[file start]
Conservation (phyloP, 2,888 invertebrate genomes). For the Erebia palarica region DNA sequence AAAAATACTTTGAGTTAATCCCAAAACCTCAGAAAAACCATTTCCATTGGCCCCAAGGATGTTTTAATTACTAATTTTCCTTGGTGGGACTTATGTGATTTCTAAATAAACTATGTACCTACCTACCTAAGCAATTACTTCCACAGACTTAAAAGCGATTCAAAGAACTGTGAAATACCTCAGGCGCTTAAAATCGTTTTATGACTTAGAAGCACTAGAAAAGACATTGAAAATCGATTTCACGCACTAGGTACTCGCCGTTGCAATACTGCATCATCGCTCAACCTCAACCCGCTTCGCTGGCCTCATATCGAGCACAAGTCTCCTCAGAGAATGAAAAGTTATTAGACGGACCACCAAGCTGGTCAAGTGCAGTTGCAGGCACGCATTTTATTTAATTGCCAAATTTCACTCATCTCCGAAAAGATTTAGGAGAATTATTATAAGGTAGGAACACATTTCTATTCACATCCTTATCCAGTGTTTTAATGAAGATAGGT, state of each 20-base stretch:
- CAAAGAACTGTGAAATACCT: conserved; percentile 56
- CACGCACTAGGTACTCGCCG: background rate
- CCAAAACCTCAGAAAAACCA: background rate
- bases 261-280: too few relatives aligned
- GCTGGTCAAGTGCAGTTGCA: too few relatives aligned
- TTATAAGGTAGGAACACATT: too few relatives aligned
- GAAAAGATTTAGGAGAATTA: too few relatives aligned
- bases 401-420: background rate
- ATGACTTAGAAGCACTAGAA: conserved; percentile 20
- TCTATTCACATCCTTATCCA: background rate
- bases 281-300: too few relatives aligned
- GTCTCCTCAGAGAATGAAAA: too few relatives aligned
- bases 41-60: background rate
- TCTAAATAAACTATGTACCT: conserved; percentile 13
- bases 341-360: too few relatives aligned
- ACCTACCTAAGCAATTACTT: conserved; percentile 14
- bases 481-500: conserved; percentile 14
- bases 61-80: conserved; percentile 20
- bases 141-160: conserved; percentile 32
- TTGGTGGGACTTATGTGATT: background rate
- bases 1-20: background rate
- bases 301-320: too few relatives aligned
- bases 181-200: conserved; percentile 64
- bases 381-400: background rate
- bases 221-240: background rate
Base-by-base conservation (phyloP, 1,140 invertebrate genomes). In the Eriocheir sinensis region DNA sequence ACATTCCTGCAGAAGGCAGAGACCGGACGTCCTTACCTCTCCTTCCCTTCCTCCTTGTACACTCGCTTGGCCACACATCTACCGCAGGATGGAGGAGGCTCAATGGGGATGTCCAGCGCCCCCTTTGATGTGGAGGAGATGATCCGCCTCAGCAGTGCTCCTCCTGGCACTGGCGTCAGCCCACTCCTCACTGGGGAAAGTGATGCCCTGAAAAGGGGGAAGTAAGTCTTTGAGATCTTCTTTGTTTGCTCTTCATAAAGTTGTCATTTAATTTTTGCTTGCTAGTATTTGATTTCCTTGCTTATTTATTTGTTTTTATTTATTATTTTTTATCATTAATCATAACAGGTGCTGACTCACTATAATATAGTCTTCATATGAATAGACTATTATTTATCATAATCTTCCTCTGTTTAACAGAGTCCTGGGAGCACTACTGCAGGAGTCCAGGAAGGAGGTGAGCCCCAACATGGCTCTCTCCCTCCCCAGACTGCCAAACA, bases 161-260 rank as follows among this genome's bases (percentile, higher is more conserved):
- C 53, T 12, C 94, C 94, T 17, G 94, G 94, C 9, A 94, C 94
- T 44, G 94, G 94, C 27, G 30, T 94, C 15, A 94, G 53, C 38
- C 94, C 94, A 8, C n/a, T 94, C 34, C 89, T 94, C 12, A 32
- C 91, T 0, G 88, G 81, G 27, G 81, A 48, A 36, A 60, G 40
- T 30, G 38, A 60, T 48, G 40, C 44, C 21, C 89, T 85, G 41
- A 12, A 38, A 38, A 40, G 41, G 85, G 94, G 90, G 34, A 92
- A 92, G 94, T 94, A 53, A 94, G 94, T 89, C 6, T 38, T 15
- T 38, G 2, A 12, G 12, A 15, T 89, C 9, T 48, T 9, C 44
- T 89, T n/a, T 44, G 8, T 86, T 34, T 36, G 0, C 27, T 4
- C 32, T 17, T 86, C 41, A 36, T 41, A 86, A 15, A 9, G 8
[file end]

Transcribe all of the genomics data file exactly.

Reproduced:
Conservation (phyloP, 2,888 invertebrate genomes). For the Erebia palarica region DNA sequence AAAAATACTTTGAGTTAATCCCAAAACCTCAGAAAAACCATTTCCATTGGCCCCAAGGATGTTTTAATTACTAATTTTCCTTGGTGGGACTTATGTGATTTCTAAATAAACTATGTACCTACCTACCTAAGCAATTACTTCCACAGACTTAAAAGCGATTCAAAGAACTGTGAAATACCTCAGGCGCTTAAAATCGTTTTATGACTTAGAAGCACTAGAAAAGACATTGAAAATCGATTTCACGCACTAGGTACTCGCCGTTGCAATACTGCATCATCGCTCAACCTCAACCCGCTTCGCTGGCCTCATATCGAGCACAAGTCTCCTCAGAGAATGAAAAGTTATTAGACGGACCACCAAGCTGGTCAAGTGCAGTTGCAGGCACGCATTTTATTTAATTGCCAAATTTCACTCATCTCCGAAAAGATTTAGGAGAATTATTATAAGGTAGGAACACATTTCTATTCACATCCTTATCCAGTGTTTTAATGAAGATAGGT, state of each 20-base stretch:
- CAAAGAACTGTGAAATACCT: conserved; percentile 56
- CACGCACTAGGTACTCGCCG: background rate
- CCAAAACCTCAGAAAAACCA: background rate
- bases 261-280: too few relatives aligned
- GCTGGTCAAGTGCAGTTGCA: too few relatives aligned
- TTATAAGGTAGGAACACATT: too few relatives aligned
- GAAAAGATTTAGGAGAATTA: too few relatives aligned
- bases 401-420: background rate
- ATGACTTAGAAGCACTAGAA: conserved; percentile 20
- TCTATTCACATCCTTATCCA: background rate
- bases 281-300: too few relatives aligned
- GTCTCCTCAGAGAATGAAAA: too few relatives aligned
- bases 41-60: background rate
- TCTAAATAAACTATGTACCT: conserved; percentile 13
- bases 341-360: too few relatives aligned
- ACCTACCTAAGCAATTACTT: conserved; percentile 14
- bases 481-500: conserved; percentile 14
- bases 61-80: conserved; percentile 20
- bases 141-160: conserved; percentile 32
- TTGGTGGGACTTATGTGATT: background rate
- bases 1-20: background rate
- bases 301-320: too few relatives aligned
- bases 181-200: conserved; percentile 64
- bases 381-400: background rate
- bases 221-240: background rate
Base-by-base conservation (phyloP, 1,140 invertebrate genomes). In the Eriocheir sinensis region DNA sequence ACATTCCTGCAGAAGGCAGAGACCGGACGTCCTTACCTCTCCTTCCCTTCCTCCTTGTACACTCGCTTGGCCACACATCTACCGCAGGATGGAGGAGGCTCAATGGGGATGTCCAGCGCCCCCTTTGATGTGGAGGAGATGATCCGCCTCAGCAGTGCTCCTCCTGGCACTGGCGTCAGCCCACTCCTCACTGGGGAAAGTGATGCCCTGAAAAGGGGGAAGTAAGTCTTTGAGATCTTCTTTGTTTGCTCTTCATAAAGTTGTCATTTAATTTTTGCTTGCTAGTATTTGATTTCCTTGCTTATTTATTTGTTTTTATTTATTATTTTTTATCATTAATCATAACAGGTGCTGACTCACTATAATATAGTCTTCATATGAATAGACTATTATTTATCATAATCTTCCTCTGTTTAACAGAGTCCTGGGAGCACTACTGCAGGAGTCCAGGAAGGAGGTGAGCCCCAACATGGCTCTCTCCCTCCCCAGACTGCCAAACA, bases 161-260 rank as follows among this genome's bases (percentile, higher is more conserved):
- C 53, T 12, C 94, C 94, T 17, G 94, G 94, C 9, A 94, C 94
- T 44, G 94, G 94, C 27, G 30, T 94, C 15, A 94, G 53, C 38
- C 94, C 94, A 8, C n/a, T 94, C 34, C 89, T 94, C 12, A 32
- C 91, T 0, G 88, G 81, G 27, G 81, A 48, A 36, A 60, G 40
- T 30, G 38, A 60, T 48, G 40, C 44, C 21, C 89, T 85, G 41
- A 12, A 38, A 38, A 40, G 41, G 85, G 94, G 90, G 34, A 92
- A 92, G 94, T 94, A 53, A 94, G 94, T 89, C 6, T 38, T 15
- T 38, G 2, A 12, G 12, A 15, T 89, C 9, T 48, T 9, C 44
- T 89, T n/a, T 44, G 8, T 86, T 34, T 36, G 0, C 27, T 4
- C 32, T 17, T 86, C 41, A 36, T 41, A 86, A 15, A 9, G 8